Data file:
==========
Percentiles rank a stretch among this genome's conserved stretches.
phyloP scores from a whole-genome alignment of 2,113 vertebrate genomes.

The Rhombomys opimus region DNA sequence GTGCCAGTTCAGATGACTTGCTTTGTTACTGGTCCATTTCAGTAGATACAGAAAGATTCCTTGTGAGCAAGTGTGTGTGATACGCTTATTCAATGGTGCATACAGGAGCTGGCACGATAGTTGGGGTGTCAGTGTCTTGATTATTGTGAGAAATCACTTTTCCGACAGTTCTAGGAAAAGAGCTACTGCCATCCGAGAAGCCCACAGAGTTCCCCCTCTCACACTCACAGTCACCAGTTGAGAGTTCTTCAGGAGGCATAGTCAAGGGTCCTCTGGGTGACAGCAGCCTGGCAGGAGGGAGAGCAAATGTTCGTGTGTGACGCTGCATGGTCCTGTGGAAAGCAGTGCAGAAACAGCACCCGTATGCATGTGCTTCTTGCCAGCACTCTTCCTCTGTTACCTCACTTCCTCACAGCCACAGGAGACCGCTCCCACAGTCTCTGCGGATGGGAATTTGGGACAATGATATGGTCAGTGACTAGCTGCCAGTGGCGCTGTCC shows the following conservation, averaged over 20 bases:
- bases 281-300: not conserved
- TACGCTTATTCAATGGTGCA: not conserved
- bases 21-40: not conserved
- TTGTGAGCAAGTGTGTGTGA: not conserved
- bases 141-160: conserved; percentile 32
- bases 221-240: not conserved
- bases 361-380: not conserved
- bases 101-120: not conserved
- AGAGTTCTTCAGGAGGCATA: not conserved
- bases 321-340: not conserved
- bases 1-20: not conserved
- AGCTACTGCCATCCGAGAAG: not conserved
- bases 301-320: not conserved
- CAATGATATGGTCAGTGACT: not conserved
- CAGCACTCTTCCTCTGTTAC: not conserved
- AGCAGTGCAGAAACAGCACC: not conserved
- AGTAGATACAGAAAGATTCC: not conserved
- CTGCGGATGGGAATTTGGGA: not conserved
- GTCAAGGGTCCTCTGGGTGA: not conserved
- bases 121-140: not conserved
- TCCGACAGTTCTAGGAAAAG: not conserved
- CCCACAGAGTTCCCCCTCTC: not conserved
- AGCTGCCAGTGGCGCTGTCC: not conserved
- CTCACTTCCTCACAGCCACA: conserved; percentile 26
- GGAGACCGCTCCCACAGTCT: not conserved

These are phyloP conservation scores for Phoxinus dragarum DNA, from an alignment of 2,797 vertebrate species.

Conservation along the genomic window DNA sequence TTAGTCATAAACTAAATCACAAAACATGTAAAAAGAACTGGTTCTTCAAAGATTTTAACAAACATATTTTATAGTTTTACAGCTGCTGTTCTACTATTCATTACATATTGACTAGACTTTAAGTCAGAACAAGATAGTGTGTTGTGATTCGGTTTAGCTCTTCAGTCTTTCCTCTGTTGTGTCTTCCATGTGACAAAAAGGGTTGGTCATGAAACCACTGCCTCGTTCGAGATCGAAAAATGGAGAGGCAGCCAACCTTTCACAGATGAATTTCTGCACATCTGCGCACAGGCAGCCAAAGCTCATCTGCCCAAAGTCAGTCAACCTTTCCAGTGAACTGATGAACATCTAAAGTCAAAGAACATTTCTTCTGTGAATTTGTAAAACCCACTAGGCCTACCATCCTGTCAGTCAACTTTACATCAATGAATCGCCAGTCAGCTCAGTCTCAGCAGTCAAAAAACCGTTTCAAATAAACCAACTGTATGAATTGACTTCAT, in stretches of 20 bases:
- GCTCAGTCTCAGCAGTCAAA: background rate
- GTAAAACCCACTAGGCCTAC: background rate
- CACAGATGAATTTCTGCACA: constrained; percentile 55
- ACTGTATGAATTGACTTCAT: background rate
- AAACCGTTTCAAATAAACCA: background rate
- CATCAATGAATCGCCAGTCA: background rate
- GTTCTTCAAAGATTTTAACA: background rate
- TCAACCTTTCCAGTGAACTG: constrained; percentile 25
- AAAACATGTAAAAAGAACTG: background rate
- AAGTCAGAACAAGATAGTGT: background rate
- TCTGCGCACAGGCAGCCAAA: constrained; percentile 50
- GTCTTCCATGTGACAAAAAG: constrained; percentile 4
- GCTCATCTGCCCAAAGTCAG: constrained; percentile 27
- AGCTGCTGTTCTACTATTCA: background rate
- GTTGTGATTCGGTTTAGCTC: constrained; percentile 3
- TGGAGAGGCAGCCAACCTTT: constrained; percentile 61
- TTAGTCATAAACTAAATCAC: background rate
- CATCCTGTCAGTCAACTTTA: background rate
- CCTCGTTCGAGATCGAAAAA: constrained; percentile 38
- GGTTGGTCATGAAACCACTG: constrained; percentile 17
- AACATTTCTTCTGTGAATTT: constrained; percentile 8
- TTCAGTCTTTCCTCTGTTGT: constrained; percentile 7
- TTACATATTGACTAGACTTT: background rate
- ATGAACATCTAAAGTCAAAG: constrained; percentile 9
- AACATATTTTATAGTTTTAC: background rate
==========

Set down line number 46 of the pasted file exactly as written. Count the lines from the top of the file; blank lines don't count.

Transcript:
- TGGAGAGGCAGCCAACCTTT: constrained; percentile 61